Today's competitive workplace demands that you can influence a variety of situations and people and are effective at getting your ideas across.
Written by: Marijke van Dusseldorp, PhD
Quiet influence - how introverts can make a difference
However, if you are an introvert like me, you might recognise that this is not as easy as it sounds. I can still remember a particular meeting at university. We discussed research ideas in order to pick out a promising one to work out in more detail. I always feel a bit uncomfortable in such meetings, being afraid of the rejections others might come up with. So, I had done my homework and had arguments ready to underpin my idea. At the first possible opportunity I introduced my proposal. However, almost immediately a colleague took over. She was really excited about it and this was the start of a lively and enthusiastic debate which I didn't manage to join. In the end, my boss congratulated her with this promising idea and asked her to work it out.
In her Ted talk on introversion, Susan Cain pointed out that although there is no link between the loudest or most charismatic person and the person who has the best ideas, our first instinct is to think of people who are more “out there” as leaders and subject matter experts. Extroverts seem to be advantaged due to their outgoingness and enthusiasm.
It is good to realise that extroverts and introverts behave differently due to neurophysiologic differences. MRI scans have revealed that in the brain of introverts signals follow different and longer neural paths compared to brains of extroverts. Introverts have more activity in the frontal lobes of the brain involved in planning, remembering, and in-depth thinking. The flip side is: in interaction they need far more response time than extroverts. Furthermore, extroverts prefer the neurotransmitter dopamine which stimulates talkativeness, alertness to surroundings, motivation to take risks and exploring the environment, whereas introverts prefer acetylcholine which stimulates them to take quiet time alone. Extroverts are like windmills, they get energised by experiences and interactions with other people, whereas introverts lose energy in interaction and replenish their energy with time spent alone, like battery's do.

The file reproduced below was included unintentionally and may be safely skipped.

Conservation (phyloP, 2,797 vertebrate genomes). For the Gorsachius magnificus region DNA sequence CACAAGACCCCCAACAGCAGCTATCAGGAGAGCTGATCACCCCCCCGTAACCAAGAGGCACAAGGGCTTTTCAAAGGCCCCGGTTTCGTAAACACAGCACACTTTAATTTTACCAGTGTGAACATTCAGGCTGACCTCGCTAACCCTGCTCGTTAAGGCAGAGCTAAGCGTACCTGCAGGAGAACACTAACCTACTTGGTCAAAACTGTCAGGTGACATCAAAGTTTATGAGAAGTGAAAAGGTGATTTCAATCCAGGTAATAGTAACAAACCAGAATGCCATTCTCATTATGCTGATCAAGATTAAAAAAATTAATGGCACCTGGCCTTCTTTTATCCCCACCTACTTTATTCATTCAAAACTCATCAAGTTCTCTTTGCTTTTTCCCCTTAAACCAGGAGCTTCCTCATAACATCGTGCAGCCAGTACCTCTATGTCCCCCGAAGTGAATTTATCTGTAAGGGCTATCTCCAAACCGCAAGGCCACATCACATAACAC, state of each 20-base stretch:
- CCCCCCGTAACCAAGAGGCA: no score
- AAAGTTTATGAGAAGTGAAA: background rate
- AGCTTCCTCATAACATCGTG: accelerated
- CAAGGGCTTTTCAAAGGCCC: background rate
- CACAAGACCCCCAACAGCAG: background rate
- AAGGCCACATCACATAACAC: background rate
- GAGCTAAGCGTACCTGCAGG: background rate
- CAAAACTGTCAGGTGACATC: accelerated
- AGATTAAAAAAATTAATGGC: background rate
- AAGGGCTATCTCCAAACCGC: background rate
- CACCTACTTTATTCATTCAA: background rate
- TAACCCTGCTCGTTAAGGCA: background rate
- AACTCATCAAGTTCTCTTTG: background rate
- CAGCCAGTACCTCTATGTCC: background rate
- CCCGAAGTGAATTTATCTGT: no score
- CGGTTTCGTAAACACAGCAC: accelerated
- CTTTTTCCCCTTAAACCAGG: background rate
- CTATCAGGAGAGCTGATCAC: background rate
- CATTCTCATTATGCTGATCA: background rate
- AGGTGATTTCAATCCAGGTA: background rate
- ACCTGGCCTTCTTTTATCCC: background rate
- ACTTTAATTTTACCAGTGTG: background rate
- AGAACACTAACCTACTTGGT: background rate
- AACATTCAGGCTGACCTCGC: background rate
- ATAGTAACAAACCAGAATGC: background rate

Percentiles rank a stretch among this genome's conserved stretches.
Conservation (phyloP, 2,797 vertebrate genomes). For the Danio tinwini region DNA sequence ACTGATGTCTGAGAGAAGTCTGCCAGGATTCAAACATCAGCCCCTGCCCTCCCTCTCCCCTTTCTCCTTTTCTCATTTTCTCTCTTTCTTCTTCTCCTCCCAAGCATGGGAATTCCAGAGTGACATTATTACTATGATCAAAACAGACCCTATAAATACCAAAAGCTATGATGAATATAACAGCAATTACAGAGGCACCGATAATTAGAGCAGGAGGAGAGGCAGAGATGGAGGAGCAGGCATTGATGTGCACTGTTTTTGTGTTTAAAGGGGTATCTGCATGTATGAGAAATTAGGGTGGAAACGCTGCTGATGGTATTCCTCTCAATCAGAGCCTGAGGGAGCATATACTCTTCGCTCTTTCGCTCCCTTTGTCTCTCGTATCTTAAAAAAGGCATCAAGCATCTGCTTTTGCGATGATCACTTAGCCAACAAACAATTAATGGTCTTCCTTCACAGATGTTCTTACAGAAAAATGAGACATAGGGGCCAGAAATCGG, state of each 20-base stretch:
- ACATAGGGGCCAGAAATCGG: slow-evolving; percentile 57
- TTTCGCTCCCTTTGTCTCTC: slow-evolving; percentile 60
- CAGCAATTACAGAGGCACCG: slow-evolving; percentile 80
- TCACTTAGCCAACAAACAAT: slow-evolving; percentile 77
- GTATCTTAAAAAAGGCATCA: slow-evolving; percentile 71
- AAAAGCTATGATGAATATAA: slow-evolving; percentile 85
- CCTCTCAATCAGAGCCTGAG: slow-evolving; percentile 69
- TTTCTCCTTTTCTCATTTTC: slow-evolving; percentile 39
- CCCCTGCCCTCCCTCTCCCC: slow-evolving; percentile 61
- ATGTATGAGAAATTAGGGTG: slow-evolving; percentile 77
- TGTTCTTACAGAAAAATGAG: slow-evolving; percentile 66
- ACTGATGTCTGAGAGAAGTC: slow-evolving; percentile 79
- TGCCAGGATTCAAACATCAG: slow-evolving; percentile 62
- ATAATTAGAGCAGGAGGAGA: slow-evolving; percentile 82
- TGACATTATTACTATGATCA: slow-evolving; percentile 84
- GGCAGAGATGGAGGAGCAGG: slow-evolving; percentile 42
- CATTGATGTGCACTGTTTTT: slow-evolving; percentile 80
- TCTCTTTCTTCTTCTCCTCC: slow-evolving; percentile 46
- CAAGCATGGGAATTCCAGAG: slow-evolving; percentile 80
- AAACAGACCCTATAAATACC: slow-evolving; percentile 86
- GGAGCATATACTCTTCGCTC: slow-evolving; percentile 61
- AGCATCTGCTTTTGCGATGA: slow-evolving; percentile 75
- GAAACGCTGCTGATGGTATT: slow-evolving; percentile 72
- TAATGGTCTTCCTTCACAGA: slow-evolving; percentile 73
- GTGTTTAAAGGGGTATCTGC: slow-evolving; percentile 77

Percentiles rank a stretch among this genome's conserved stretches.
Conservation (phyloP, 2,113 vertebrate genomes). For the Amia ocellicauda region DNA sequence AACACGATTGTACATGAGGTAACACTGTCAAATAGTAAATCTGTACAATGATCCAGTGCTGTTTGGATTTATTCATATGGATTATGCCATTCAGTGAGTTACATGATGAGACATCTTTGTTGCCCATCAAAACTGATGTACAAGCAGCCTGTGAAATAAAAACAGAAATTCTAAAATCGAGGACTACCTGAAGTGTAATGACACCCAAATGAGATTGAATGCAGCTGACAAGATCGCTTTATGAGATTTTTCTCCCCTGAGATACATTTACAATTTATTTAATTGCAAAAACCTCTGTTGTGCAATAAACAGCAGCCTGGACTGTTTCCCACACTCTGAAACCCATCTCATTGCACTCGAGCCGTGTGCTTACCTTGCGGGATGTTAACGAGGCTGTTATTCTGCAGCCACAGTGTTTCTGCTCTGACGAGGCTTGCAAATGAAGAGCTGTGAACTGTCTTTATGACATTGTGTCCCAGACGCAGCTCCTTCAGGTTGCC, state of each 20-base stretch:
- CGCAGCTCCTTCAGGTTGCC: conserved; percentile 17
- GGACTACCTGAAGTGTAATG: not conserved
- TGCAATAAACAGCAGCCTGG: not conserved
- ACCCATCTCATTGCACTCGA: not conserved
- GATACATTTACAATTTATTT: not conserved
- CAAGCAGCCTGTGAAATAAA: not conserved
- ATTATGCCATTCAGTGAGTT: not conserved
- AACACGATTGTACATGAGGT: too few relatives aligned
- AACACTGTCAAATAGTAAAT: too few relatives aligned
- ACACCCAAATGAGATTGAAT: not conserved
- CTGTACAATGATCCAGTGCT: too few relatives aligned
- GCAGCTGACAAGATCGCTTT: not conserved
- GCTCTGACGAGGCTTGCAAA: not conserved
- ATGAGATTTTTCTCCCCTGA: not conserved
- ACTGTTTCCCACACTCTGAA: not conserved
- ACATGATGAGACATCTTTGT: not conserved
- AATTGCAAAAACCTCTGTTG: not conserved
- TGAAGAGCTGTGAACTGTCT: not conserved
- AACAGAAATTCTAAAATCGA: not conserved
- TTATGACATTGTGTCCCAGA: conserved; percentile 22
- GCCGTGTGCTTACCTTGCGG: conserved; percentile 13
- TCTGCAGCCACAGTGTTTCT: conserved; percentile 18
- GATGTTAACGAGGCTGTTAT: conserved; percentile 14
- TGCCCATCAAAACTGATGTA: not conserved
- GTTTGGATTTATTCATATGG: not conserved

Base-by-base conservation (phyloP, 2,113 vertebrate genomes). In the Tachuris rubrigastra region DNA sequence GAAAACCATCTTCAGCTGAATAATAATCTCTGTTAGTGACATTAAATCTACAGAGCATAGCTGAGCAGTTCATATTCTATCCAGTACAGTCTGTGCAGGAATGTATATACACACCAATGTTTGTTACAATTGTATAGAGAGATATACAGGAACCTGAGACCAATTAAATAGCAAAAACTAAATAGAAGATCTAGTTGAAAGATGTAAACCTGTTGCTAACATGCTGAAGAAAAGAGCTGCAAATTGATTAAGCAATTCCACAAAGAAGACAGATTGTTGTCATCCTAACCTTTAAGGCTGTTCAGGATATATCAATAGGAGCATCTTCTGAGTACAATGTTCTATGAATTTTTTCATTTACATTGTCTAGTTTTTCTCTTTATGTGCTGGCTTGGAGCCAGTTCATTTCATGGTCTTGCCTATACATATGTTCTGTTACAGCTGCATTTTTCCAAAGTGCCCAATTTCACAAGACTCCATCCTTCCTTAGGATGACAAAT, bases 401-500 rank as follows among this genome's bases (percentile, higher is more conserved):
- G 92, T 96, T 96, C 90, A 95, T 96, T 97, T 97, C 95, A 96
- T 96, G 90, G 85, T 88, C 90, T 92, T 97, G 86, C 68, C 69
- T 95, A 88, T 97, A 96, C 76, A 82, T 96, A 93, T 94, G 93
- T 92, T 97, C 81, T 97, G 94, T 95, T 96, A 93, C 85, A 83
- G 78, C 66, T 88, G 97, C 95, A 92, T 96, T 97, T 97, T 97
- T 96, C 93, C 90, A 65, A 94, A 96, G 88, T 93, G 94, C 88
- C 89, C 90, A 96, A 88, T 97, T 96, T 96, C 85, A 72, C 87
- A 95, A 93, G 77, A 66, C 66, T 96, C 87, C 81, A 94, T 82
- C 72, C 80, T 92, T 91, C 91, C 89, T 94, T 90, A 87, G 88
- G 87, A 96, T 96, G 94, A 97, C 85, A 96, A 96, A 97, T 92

Since introverts spend more time focusing on their own thoughts, feelings and ideas, they often come up with innovative and creative ideas. Today, this is a real asset for companies and research institutes who have to face strong competition. Also, they take care of thorough and extensive preparation, because of their drive for understanding and a fear of not knowing enough. So far so good: great ideas and good preparation. For introverts, the difficulties start at the moment they need to communicate and share their ideas with others.
So how can introverts get their message across? This is exactly the focus of our training on personal efficiency for introverted professionals, a co-production of Mimicri training and ‘Een wereld van verschil’. It begins with being selfconfident and self-conscious about your own qualities and contribution. Introverts tend to be very modest and really need to acknowledge they are reliable and independent, good at listening, problem solving, structuring and making well-considered decisions. It is of great help to understand the differences in behaviour of introverts and extroverts and to value the qualities and needs of both.
From these starting points, introverts can learn how to manoeuvre on the axis of introvert extrovert behaviour in order to connect and influence. We are all capable of introvert and extrovert behaviour; it is just that due to our personality and how we are wired that we feel more comfortable with one side of the spectrum. Of course it takes courage and practice to go beyond your comfort zone, but if you dare, you will get the benefits too.
I am convinced organisations badly need the input of introverted people at the workplace in order to be inspiring, successful and competitive. And I am sure you will be able to flourish in a world still dominated by the extrovert viewpoint. Since I realised that I am an introvert, I have learned to stay calm, to neglect the limiting thoughts that instantly come up when someone takes over, to come back into the discussion by summing up, asking questions and repeating my own ideas. I profit from the fact that I am a good listener and I now realise that extroverts do not bother about being interrupted. Also, I take advantage of one-on-one discussions before and aftergroup consultations, and use my skill of clearly writing things down. I hope you found this article helpful!
“I am the life of the party.”
“I get energized eing around people.”
“I don’t mind being the centre of attention.”
“I tend to speak before I think.”
“At parties, I tend to listen a lot.”
“I need time alone to re-energize.”
“People view me as calm and reserved.”
“I tend to think before I speak.”
Are you an introvert? Are you curious to know how you can increase your personal efficiency? Have a look at our full day training programme on www.eenwereldvanverschil.nu/en or contact us at email@example.com.
About Dr. Marijke van Dusseldorp (Mimicri training): Marijke works as a coach and trainer with specific focus on personal development and effectiveness of introverted professionals. She has an academic background in nutrition and health.
Marijke van Dusseldorp and Geraldine Sinnema developed the training on “Personal efficiency for introverted professionals.” Geraldine Sinnema (Een wereld van verschil) works as career coach and trainer for igher educated professionals. She studied at Wageningen University.